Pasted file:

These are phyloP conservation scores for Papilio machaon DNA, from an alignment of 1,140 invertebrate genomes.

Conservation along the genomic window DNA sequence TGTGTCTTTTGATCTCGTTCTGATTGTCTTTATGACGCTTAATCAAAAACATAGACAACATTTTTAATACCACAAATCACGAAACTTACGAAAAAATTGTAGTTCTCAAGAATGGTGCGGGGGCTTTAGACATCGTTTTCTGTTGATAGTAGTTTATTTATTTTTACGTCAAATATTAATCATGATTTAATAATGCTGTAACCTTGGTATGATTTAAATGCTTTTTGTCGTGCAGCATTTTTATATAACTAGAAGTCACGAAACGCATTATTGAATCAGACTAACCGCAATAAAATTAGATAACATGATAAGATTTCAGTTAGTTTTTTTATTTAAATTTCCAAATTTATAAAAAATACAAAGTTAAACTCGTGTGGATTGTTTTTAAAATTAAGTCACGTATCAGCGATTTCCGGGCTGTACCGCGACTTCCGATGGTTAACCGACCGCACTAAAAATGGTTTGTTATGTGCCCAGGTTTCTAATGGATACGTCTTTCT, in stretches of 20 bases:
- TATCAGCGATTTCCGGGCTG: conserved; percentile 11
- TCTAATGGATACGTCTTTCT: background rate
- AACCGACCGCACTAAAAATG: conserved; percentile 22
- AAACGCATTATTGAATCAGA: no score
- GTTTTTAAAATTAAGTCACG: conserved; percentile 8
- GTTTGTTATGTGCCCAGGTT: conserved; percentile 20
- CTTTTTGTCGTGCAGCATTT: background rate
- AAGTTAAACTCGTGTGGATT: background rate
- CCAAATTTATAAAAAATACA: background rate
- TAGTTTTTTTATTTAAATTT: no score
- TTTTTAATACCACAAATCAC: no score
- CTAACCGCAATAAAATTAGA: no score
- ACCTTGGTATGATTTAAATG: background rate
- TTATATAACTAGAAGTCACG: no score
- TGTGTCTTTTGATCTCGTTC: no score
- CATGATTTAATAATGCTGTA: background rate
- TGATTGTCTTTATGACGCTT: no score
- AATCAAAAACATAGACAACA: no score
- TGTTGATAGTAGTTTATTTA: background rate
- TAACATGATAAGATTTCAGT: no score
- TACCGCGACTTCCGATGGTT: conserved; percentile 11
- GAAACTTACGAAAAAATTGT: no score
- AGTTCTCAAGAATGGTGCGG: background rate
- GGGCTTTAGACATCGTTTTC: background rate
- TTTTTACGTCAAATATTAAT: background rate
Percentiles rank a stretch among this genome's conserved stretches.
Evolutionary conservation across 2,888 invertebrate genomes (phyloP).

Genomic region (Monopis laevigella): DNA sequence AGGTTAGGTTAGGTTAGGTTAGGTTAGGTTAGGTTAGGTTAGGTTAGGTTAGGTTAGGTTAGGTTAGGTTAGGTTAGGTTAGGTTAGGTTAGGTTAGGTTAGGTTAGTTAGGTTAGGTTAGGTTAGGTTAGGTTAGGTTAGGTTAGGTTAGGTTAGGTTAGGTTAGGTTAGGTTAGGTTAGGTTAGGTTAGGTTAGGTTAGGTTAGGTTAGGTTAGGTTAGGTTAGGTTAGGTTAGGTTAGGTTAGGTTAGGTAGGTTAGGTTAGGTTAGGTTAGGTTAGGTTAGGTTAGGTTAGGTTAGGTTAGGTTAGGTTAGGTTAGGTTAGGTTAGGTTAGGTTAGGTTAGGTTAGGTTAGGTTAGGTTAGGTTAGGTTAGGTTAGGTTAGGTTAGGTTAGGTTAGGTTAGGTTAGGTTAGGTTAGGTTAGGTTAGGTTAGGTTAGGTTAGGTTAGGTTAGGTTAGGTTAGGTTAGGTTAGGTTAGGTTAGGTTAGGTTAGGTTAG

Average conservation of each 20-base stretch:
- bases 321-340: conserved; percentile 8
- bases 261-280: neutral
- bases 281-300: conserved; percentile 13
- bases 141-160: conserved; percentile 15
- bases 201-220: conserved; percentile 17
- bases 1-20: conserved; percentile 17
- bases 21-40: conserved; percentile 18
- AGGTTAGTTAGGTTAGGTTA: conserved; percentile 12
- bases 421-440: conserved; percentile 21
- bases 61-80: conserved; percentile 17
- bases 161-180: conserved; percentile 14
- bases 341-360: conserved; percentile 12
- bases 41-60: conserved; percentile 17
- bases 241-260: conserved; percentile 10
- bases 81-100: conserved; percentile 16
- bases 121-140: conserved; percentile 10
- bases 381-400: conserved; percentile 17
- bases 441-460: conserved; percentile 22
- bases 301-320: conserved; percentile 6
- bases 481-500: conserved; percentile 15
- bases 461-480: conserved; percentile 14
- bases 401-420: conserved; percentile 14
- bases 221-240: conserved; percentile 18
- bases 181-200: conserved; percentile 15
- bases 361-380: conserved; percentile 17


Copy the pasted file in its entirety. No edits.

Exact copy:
These are phyloP conservation scores for Papilio machaon DNA, from an alignment of 1,140 invertebrate genomes.

Conservation along the genomic window DNA sequence TGTGTCTTTTGATCTCGTTCTGATTGTCTTTATGACGCTTAATCAAAAACATAGACAACATTTTTAATACCACAAATCACGAAACTTACGAAAAAATTGTAGTTCTCAAGAATGGTGCGGGGGCTTTAGACATCGTTTTCTGTTGATAGTAGTTTATTTATTTTTACGTCAAATATTAATCATGATTTAATAATGCTGTAACCTTGGTATGATTTAAATGCTTTTTGTCGTGCAGCATTTTTATATAACTAGAAGTCACGAAACGCATTATTGAATCAGACTAACCGCAATAAAATTAGATAACATGATAAGATTTCAGTTAGTTTTTTTATTTAAATTTCCAAATTTATAAAAAATACAAAGTTAAACTCGTGTGGATTGTTTTTAAAATTAAGTCACGTATCAGCGATTTCCGGGCTGTACCGCGACTTCCGATGGTTAACCGACCGCACTAAAAATGGTTTGTTATGTGCCCAGGTTTCTAATGGATACGTCTTTCT, in stretches of 20 bases:
- TATCAGCGATTTCCGGGCTG: conserved; percentile 11
- TCTAATGGATACGTCTTTCT: background rate
- AACCGACCGCACTAAAAATG: conserved; percentile 22
- AAACGCATTATTGAATCAGA: no score
- GTTTTTAAAATTAAGTCACG: conserved; percentile 8
- GTTTGTTATGTGCCCAGGTT: conserved; percentile 20
- CTTTTTGTCGTGCAGCATTT: background rate
- AAGTTAAACTCGTGTGGATT: background rate
- CCAAATTTATAAAAAATACA: background rate
- TAGTTTTTTTATTTAAATTT: no score
- TTTTTAATACCACAAATCAC: no score
- CTAACCGCAATAAAATTAGA: no score
- ACCTTGGTATGATTTAAATG: background rate
- TTATATAACTAGAAGTCACG: no score
- TGTGTCTTTTGATCTCGTTC: no score
- CATGATTTAATAATGCTGTA: background rate
- TGATTGTCTTTATGACGCTT: no score
- AATCAAAAACATAGACAACA: no score
- TGTTGATAGTAGTTTATTTA: background rate
- TAACATGATAAGATTTCAGT: no score
- TACCGCGACTTCCGATGGTT: conserved; percentile 11
- GAAACTTACGAAAAAATTGT: no score
- AGTTCTCAAGAATGGTGCGG: background rate
- GGGCTTTAGACATCGTTTTC: background rate
- TTTTTACGTCAAATATTAAT: background rate
Percentiles rank a stretch among this genome's conserved stretches.
Evolutionary conservation across 2,888 invertebrate genomes (phyloP).

Genomic region (Monopis laevigella): DNA sequence AGGTTAGGTTAGGTTAGGTTAGGTTAGGTTAGGTTAGGTTAGGTTAGGTTAGGTTAGGTTAGGTTAGGTTAGGTTAGGTTAGGTTAGGTTAGGTTAGGTTAGGTTAGTTAGGTTAGGTTAGGTTAGGTTAGGTTAGGTTAGGTTAGGTTAGGTTAGGTTAGGTTAGGTTAGGTTAGGTTAGGTTAGGTTAGGTTAGGTTAGGTTAGGTTAGGTTAGGTTAGGTTAGGTTAGGTTAGGTTAGGTTAGGTTAGGTAGGTTAGGTTAGGTTAGGTTAGGTTAGGTTAGGTTAGGTTAGGTTAGGTTAGGTTAGGTTAGGTTAGGTTAGGTTAGGTTAGGTTAGGTTAGGTTAGGTTAGGTTAGGTTAGGTTAGGTTAGGTTAGGTTAGGTTAGGTTAGGTTAGGTTAGGTTAGGTTAGGTTAGGTTAGGTTAGGTTAGGTTAGGTTAGGTTAGGTTAGGTTAGGTTAGGTTAGGTTAGGTTAGGTTAGGTTAGGTTAGGTTAG

Average conservation of each 20-base stretch:
- bases 321-340: conserved; percentile 8
- bases 261-280: neutral
- bases 281-300: conserved; percentile 13
- bases 141-160: conserved; percentile 15
- bases 201-220: conserved; percentile 17
- bases 1-20: conserved; percentile 17
- bases 21-40: conserved; percentile 18
- AGGTTAGTTAGGTTAGGTTA: conserved; percentile 12
- bases 421-440: conserved; percentile 21
- bases 61-80: conserved; percentile 17
- bases 161-180: conserved; percentile 14
- bases 341-360: conserved; percentile 12
- bases 41-60: conserved; percentile 17
- bases 241-260: conserved; percentile 10
- bases 81-100: conserved; percentile 16
- bases 121-140: conserved; percentile 10
- bases 381-400: conserved; percentile 17
- bases 441-460: conserved; percentile 22
- bases 301-320: conserved; percentile 6
- bases 481-500: conserved; percentile 15
- bases 461-480: conserved; percentile 14
- bases 401-420: conserved; percentile 14
- bases 221-240: conserved; percentile 18
- bases 181-200: conserved; percentile 15
- bases 361-380: conserved; percentile 17